Yosemite Firefalls’ Special Meaning for Merced Musician

Ted McVey - Glacier Point HotelWhen the Mariposa Symphony Orchestra premieres Founder/Conductor Les Marsden’s half-hour symphonic pieceYosemite! on April 25 and 26, there’ll be a unique connection for one of the MSO’s musicians. The final section of Marsden’sYosemite!  includes his musical interpretation of the park’s famed, long-ended Firefall, the nightly summertime spectacle created when the embers of a massive bonfire were pushed off the edge of Glacier Point.

And MSO Flutist Susan Randol’s father was the man who pushed those embers off the cliff.

Ranger Naturalist Ted McVey of Merced led the Camp Curry campfire programs and served as the Curry “caller” starting in 1955, before being stationed at Glacier Point during the summers of 1958 – 1960. During his Glacier Point years, Ranger McVey would present his evening Naturalist Program about 20 feet from the giant bed of coals. Visitors would take in McVey’s stories of Yosemite while enjoying the magnificent background view. At the conclusion of his program, the assembled audience would walk to the edge of Glacier Point for the 9:00 exchange of calls from Camp Curry and responses from Glacier Point:
Ted McVey - Wawona

“Hello, Glacier Point!”

“Hello, Camp Curry!”

“Is the Fire Ready?”

“The Fire is Ready!”

“Let the Fire Fall!”

“The Fire Falls!”
The coals would then be pushed over the edge using a special rake approximately four feet wide and one foot high, with a very long handle to avoid the intense heat. The “firefall” was informally started in 1872 by early trail developer and Glacier Point Hotelier James McCauley. It became an institution under legendary Camp Curry founder David Curry in the early 1900s and continued with only a few years’ interruption until 1968, at which time traffic concerns, the damage to Yosemite Valley’s meadows by eager firefall observers and its very unnatural nature caused the National Park Service to end the practice. The final firefall was held on January 25, 1968 with few observers due to the winter conditions.

Ted McVey - location unknownMerced native Ranger McVey’s experiences included being struck by lightning while atop Half Dome on August 9 1958 – which he described as “a blue flash and deafening crack” and serving in Washington state’s Olympic National Park. In 1962 he was one of the first instructors for Merced College and later became Dean of the college’s Los Banos campus. Though a full-time National Park ranger, he was allowed nine months off each year to teach. The late McVey’s campfire programs in the parks (including several summers headquartered at Wawona) always included his great joy of singing and that legacy of music continues in his daughter Susan’s performances with the Mariposa Symphony Orchestra. Though the firefall calls have been silenced for nearly 50 years, audiences will have the opportunity to hear those words again and to reminisce on Saturday April 25th at 7:00 in Mariposa’s Fiester Auditorium or on Sunday April 26th at 2:00 in Yosemite National Park’s Ahwahnee Hotel itself as the Mariposa Symphony Orchestra performs Marsden’s half-hour tribute to America’s crown jewel park. The concert also includes Jean Sibelius’ Third Symphony and Guest Artist Ira Lehn as soloist in Camille Saint-Saën’s Cello Concerto #1, the very piece with which Mr. Lehn made his professional debut in 1951 with legendary conductor Eugene Ormandy and the Philadelphia Orchestra.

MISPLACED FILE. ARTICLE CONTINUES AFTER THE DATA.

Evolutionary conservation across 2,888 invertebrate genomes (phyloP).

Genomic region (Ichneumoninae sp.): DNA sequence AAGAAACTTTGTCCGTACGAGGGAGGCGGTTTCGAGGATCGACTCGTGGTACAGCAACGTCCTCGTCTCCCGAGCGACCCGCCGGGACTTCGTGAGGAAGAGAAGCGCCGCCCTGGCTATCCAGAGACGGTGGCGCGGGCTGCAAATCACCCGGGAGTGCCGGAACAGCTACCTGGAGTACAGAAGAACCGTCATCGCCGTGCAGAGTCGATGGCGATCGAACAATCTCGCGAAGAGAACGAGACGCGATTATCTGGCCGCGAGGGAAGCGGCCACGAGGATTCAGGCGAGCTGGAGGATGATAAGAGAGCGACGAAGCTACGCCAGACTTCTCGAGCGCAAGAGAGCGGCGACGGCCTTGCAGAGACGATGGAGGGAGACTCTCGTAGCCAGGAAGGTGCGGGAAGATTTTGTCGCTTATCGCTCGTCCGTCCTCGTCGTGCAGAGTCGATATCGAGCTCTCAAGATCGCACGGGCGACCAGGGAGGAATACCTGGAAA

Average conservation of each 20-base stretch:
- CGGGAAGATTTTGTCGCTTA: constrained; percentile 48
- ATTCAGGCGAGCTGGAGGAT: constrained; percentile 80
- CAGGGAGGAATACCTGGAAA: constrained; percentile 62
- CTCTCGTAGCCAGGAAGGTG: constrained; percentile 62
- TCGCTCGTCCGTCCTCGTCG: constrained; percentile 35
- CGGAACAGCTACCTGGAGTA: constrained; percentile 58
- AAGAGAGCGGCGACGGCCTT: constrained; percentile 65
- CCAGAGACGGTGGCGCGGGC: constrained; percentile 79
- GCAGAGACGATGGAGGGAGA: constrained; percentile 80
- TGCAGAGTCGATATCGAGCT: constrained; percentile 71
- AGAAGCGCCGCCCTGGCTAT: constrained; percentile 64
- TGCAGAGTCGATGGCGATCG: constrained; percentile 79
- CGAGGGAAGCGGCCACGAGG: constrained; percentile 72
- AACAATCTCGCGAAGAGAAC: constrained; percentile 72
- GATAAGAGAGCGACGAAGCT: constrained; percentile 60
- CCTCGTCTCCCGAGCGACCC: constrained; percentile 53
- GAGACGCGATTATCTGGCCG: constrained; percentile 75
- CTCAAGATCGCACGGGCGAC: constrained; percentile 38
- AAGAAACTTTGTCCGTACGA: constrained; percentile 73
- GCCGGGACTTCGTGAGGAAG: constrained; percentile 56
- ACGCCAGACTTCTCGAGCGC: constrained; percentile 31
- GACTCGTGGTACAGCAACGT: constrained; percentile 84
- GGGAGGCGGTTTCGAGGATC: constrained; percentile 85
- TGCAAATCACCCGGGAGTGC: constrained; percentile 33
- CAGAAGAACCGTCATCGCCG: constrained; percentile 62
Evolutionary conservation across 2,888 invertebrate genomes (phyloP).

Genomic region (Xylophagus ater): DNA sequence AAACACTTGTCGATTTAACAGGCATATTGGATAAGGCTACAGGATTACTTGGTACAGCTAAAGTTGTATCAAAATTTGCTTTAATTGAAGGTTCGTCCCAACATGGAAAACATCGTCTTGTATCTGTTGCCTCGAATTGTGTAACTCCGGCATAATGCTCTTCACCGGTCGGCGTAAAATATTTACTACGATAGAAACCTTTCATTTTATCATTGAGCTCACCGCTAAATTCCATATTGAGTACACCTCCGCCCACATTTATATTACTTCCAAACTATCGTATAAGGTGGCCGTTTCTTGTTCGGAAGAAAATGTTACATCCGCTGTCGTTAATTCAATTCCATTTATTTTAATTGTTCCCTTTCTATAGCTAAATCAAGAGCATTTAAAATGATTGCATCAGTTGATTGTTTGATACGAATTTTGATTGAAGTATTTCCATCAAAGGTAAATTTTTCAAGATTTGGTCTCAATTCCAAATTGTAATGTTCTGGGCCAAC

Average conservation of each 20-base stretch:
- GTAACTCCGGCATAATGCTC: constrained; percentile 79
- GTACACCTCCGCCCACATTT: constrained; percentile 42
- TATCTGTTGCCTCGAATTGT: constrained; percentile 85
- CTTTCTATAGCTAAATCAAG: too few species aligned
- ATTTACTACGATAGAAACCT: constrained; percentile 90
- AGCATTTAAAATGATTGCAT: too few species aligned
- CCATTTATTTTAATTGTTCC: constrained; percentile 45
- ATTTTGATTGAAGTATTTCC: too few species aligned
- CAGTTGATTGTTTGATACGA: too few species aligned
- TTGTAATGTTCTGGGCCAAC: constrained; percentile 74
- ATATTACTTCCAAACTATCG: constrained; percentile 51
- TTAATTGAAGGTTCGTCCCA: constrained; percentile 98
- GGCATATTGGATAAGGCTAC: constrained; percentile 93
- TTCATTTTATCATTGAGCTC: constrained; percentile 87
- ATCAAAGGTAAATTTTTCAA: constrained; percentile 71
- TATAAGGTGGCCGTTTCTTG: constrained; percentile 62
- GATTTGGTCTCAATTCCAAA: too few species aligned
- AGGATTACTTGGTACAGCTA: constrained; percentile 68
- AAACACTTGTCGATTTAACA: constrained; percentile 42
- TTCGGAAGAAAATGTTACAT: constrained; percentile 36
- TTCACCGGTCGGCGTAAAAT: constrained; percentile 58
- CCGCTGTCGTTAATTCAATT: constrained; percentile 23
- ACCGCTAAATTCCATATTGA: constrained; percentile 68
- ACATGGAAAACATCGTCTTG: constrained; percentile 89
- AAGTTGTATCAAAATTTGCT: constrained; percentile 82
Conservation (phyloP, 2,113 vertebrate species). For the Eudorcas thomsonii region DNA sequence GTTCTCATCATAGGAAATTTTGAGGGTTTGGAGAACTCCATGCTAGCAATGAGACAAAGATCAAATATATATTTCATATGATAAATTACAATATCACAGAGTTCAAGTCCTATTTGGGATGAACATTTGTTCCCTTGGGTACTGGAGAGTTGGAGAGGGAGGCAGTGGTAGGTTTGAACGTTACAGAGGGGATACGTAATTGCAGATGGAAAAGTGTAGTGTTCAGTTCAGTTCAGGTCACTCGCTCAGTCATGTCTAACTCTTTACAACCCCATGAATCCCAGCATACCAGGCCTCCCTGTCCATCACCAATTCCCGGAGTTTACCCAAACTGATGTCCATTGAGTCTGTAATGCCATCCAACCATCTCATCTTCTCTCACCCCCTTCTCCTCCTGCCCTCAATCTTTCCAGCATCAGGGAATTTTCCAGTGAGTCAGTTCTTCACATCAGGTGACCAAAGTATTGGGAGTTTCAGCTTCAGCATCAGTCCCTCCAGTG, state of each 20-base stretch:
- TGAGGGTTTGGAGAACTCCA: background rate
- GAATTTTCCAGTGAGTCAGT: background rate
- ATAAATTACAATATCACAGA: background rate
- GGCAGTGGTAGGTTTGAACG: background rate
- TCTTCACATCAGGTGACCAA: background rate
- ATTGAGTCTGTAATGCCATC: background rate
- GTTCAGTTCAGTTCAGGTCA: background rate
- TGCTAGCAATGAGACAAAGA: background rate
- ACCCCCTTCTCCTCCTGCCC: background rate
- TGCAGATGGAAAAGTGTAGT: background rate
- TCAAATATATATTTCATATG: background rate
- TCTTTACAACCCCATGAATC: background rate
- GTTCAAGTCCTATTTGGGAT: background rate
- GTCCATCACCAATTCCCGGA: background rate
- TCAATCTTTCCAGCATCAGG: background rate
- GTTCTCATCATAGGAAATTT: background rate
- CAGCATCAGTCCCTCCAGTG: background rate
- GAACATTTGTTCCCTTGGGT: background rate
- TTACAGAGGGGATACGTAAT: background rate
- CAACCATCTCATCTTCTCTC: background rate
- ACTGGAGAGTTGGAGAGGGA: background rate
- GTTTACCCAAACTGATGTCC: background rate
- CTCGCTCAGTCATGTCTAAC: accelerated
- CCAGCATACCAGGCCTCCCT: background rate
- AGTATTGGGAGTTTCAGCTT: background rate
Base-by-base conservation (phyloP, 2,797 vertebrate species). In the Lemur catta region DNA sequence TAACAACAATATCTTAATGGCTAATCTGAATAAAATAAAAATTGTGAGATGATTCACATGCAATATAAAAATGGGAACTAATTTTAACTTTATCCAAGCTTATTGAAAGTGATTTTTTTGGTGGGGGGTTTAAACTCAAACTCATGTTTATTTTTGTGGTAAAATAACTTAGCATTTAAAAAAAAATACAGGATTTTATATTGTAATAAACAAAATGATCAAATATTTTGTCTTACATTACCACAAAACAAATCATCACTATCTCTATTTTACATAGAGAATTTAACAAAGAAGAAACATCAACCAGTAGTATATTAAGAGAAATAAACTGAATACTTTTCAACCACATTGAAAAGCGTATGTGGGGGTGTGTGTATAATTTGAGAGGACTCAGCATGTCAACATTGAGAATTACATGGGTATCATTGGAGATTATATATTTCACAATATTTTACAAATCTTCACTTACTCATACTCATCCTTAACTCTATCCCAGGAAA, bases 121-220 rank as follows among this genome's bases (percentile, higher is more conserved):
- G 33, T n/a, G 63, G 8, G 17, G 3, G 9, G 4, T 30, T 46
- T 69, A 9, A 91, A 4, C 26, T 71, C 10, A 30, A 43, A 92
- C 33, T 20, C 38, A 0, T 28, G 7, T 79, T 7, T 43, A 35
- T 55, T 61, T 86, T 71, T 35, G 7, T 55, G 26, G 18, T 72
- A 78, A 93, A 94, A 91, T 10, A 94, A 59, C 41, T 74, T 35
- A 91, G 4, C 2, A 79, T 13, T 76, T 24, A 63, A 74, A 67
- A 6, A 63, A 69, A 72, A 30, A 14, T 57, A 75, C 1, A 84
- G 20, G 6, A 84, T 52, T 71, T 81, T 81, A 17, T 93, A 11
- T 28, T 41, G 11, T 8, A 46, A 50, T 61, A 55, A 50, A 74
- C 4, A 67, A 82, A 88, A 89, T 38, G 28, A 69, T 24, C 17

The Mariposa Symphony Orchestra’s Spring Concert is an official event for the 125th Anniversary of Yosemite National Park.